TGIM! I got the opportunity to return to work as a physical therapist today for the first time in weeks due to quarantine of COVID. I felt very excited because: 1. I got to see other people and I’m an extrovert. 2. It felt good to return to some semblance of structure and 3. I love being a physical therapist.
I’ve been a physical therapist for about 8 years now and I’ve learned so much during my career thus far. I think the most important things I’ve learned are not even related to the subject material of orthopedic injuries, lymphedema, or new techniques. The most important things I’ve learned are how to relate to other people, grow as a person, and be available for my patients.
I think a lot of people who are passionate about their craft enter their field with rose colored glasses or uniformed optimism. It’s kind of about their ideals and what SHOULD be. There is a type of beginner’s energy that exists and helps you through the steep learning curve. It can also manifest as a disgust for the current status quo and a hope WE can do better. For example, I graduated school with the expectation that the patient’s needs should be first. I thought I would always be appreciated and what I learned in school would be practiced in the real world. I thought the slips in the system that happened to me would not be tolerated in a world I participated in as a provider.
The confrontation of informed pessissm that comes with increased understanding and information you acquire can be crushing. Reimbursement issues, bureaucratic sludge, documentation, etc got in the way. Even my ideals of how patients or people “should” act got in the way. “Why doesn’t this person want to get better?” “Why doesn’t this person attend their appointments?” “Why do they not do their home exercise program?”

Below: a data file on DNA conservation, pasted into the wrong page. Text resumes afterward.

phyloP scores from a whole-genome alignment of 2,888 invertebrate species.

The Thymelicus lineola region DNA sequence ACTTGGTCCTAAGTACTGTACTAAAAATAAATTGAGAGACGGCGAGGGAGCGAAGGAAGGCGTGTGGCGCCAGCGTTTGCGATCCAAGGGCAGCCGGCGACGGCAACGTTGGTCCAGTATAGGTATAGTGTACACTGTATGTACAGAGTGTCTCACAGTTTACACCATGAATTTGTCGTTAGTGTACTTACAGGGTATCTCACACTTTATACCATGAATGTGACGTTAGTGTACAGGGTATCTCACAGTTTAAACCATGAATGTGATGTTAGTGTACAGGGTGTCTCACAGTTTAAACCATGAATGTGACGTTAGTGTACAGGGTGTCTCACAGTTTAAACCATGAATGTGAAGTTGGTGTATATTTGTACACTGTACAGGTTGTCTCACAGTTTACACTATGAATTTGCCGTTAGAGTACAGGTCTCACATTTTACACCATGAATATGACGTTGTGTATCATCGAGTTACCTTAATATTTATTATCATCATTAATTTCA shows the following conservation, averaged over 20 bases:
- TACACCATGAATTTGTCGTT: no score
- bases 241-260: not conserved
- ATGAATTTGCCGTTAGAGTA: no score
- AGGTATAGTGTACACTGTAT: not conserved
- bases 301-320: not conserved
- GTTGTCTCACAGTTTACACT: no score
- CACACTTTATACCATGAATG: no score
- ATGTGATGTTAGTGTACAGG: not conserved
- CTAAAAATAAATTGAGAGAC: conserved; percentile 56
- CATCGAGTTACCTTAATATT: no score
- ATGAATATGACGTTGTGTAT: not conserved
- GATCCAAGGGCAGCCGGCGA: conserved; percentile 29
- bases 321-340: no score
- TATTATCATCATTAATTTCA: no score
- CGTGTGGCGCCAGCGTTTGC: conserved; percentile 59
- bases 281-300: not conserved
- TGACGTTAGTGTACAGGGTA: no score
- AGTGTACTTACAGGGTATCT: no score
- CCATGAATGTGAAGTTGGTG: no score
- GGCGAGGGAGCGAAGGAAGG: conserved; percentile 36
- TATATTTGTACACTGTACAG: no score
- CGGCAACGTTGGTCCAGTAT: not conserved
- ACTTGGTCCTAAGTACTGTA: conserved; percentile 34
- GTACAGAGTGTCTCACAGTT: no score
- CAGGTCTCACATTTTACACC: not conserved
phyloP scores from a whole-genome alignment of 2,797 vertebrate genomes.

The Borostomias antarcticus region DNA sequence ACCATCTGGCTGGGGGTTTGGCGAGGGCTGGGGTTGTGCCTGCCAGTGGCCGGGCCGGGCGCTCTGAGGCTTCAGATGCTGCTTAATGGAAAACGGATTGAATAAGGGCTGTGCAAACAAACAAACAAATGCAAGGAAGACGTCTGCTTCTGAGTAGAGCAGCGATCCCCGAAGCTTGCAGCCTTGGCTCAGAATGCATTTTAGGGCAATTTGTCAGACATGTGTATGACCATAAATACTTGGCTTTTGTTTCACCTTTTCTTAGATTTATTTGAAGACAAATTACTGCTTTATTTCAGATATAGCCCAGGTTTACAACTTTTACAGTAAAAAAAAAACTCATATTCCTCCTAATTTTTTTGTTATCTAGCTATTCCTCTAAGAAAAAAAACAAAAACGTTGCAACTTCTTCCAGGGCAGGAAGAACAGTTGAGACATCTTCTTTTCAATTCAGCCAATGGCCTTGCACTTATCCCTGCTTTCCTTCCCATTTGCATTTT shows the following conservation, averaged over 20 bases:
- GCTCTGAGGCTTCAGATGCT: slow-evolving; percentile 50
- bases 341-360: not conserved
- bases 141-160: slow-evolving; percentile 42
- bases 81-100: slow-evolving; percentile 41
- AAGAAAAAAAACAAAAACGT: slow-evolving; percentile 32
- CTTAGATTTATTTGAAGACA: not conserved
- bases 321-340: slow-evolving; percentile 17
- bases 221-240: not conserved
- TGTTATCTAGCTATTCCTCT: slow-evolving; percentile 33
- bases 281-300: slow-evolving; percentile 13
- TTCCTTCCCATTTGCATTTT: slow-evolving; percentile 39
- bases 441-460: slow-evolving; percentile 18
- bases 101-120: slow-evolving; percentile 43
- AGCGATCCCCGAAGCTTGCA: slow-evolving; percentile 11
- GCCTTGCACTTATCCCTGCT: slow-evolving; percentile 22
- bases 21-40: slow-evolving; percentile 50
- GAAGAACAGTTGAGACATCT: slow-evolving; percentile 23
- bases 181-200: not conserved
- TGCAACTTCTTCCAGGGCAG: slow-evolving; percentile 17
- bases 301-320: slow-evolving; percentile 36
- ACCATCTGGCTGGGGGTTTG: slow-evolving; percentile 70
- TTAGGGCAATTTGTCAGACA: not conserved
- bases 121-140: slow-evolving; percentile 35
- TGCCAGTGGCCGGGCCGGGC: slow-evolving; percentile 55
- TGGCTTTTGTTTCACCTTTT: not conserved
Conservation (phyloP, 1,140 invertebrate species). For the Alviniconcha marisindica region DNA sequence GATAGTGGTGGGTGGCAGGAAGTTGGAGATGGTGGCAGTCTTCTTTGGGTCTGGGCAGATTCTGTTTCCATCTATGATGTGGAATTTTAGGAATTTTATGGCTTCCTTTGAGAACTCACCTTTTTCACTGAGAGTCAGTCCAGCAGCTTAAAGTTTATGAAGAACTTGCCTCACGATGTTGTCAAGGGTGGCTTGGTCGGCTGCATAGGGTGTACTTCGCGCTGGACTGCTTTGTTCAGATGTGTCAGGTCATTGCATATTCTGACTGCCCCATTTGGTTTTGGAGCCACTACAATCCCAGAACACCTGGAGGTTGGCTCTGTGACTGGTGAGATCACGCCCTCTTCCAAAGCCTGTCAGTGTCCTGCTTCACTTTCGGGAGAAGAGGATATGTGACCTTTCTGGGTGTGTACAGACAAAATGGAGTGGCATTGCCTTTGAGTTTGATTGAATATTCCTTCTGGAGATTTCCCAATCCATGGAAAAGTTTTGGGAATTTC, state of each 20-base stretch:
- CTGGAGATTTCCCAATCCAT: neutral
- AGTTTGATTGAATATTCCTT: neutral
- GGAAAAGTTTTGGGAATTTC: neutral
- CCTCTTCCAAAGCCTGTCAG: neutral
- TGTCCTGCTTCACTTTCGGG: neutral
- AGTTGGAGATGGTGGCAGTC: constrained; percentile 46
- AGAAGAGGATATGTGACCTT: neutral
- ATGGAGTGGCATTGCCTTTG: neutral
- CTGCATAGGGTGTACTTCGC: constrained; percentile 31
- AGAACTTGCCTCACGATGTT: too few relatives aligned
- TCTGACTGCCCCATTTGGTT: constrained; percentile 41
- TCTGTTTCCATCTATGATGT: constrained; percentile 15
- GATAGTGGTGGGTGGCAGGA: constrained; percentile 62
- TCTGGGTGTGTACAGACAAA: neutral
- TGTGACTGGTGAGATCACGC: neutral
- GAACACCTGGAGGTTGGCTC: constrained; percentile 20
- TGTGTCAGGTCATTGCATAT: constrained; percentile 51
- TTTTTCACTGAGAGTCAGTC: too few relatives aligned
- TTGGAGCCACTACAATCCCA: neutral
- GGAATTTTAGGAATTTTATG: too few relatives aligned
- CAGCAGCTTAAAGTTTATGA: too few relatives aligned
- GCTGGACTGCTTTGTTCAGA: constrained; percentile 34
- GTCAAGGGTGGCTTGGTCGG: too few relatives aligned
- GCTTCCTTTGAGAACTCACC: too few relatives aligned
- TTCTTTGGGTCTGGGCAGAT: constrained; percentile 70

Brene Brown defines hope as belief in oneself, tolerance for dissapointment, and forward movement.
In hope, growth culminates in informed optimism. By the grace of God, I’ve encountered mentors like the physical therapists Matt and Deb at my first job whom have helped frame patient care and life. I’ve had knowledge poured into me through course work with EIM or Klose training. I’ve had best friends like Arlyn to explore the world and discover new things. I’ve sought counseling and growth groups like Changes that Heal that have fertilized my heart, soul, and mind.
In growing up, I’m realizing the more I learn, the less I actually knew. Not that I don’t know a lot of things, cmon… my biggest budget busts are education. Rather, an intellectual humility that has developed in me despite what I’ve done. I’m grateful for it and want to discuss previous treatment I’ve had in this context.